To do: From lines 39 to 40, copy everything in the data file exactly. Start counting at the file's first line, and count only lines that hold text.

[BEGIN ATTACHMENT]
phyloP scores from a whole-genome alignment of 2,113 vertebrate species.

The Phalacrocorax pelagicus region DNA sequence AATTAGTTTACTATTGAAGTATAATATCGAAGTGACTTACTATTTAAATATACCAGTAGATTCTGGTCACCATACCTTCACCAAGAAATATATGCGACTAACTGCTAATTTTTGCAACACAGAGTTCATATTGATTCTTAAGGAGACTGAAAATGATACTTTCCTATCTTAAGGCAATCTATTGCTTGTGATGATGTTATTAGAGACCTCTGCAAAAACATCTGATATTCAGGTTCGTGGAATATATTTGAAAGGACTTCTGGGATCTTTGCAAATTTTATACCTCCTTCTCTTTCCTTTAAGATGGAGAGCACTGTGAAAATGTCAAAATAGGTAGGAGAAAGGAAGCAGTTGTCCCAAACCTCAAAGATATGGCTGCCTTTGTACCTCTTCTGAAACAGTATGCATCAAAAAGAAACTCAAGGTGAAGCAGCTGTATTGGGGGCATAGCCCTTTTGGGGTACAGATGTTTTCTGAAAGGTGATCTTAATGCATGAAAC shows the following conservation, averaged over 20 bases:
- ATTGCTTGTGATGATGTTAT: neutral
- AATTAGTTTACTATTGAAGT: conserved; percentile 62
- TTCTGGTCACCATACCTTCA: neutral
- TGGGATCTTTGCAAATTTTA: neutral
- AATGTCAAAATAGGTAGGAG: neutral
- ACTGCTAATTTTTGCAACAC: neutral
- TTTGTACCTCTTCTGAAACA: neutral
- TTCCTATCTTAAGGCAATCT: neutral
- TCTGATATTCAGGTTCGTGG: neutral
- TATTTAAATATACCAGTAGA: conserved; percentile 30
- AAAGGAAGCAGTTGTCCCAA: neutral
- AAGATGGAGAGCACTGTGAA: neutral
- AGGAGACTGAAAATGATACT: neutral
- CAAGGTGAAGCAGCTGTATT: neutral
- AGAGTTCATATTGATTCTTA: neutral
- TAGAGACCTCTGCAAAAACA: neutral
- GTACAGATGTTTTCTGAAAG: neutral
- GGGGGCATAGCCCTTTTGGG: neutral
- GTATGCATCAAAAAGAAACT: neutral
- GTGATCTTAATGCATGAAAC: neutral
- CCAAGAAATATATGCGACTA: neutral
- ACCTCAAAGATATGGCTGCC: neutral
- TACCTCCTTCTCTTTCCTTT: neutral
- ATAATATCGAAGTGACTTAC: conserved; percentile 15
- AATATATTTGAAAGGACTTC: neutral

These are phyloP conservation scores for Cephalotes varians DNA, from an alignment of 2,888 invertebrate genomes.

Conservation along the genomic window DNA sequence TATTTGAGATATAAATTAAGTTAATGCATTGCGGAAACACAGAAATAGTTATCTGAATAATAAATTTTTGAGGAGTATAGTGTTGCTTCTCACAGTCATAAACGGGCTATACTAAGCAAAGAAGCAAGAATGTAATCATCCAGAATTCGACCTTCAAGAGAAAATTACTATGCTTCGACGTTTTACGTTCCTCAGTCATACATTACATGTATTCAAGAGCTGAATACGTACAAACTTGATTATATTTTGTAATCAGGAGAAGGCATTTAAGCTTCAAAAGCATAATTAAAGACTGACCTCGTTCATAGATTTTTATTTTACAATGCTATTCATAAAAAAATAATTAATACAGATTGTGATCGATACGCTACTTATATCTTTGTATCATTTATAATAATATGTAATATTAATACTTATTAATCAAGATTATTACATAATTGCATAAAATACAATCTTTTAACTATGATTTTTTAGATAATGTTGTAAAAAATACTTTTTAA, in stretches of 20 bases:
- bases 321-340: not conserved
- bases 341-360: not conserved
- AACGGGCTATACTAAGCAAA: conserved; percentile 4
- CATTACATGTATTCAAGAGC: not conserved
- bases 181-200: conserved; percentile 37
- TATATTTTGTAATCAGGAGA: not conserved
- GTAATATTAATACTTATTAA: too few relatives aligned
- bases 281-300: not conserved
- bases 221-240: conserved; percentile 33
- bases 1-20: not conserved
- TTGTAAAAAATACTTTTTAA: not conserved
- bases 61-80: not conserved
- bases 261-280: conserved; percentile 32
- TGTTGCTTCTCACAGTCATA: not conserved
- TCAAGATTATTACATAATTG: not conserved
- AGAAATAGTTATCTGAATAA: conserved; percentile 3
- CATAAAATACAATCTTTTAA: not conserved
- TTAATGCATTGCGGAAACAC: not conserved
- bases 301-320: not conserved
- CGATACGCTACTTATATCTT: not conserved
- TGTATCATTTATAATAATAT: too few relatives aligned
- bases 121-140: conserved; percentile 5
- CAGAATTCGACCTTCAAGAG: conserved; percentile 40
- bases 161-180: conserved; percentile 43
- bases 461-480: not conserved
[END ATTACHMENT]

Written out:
- bases 1-20: not conserved
- TTGTAAAAAATACTTTTTAA: not conserved